By Aislinn Laing
The 15 threatened animals were shot dead for their horns last month in the Mozambican part of Great Limpopo Transfrontier Park, which also covers South Africa and Zimbabwe.
They were thought to be the last of an estimated 300 that roamed through the special conservation area when it was established as "the world's greatest animal kingdom" in a treaty signed by the three countries' then presidents in 2002.
The latest deaths, and Mozambique's failure to tackle poaching, has prompted threats by South Africa to re-erect fences between their reserves.
Wildlife authorities believe the poachers were able to track the rhinoceroses with the help of game rangers working in the Limpopo National Park, as the Mozambican side of the reserve is known.
A total of 30 rangers are due in court in the coming weeks, charged with collusion in the creatures' deaths, according to the park's administrators.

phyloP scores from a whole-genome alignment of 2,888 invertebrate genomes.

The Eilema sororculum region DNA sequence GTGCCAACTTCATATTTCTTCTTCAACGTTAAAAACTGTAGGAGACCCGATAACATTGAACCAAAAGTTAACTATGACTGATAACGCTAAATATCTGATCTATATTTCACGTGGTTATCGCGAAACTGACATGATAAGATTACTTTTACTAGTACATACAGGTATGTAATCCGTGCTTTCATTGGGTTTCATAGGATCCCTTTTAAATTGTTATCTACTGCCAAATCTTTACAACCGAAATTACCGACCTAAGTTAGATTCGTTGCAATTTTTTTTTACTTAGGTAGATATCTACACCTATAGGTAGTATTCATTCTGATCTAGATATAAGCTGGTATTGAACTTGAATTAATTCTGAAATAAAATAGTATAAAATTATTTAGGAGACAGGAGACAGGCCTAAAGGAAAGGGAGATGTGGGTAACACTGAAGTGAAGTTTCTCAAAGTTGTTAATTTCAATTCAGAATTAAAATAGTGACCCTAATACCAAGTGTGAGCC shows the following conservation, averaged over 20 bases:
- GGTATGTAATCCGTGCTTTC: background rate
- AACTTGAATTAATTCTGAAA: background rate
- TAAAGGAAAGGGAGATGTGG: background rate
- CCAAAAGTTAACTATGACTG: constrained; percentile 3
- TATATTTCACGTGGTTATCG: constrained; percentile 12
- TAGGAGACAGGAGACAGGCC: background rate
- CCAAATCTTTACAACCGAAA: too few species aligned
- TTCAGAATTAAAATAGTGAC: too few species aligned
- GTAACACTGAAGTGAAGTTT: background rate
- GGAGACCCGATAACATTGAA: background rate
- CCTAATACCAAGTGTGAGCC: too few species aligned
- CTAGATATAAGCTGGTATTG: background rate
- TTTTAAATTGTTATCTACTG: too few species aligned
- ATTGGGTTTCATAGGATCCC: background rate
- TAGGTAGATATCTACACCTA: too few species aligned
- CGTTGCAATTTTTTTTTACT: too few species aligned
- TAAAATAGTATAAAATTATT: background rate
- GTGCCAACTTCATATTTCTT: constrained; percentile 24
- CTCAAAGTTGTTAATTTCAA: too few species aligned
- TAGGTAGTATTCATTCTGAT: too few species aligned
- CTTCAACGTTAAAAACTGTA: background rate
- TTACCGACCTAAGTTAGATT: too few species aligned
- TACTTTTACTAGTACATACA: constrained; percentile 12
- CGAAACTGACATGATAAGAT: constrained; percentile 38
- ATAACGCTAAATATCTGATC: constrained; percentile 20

Conservationists say the poorly-paid rangers were vulnerable to corruption by organised poaching gangs, who target rhinoceroses for their horns which are prized in Asia for their reputed aphrodisiac and cancer-curing properties.
The trade in rhino horn has seen the numbers of rhino killed spiral in recent years. Over the border in Kruger, the South African part of the transfrontier park, 180 have been killed so far this year, out of a national total of 249. Last year, 668 rhino were poached in South Africa, a 50 per cent increase over the previous year. More....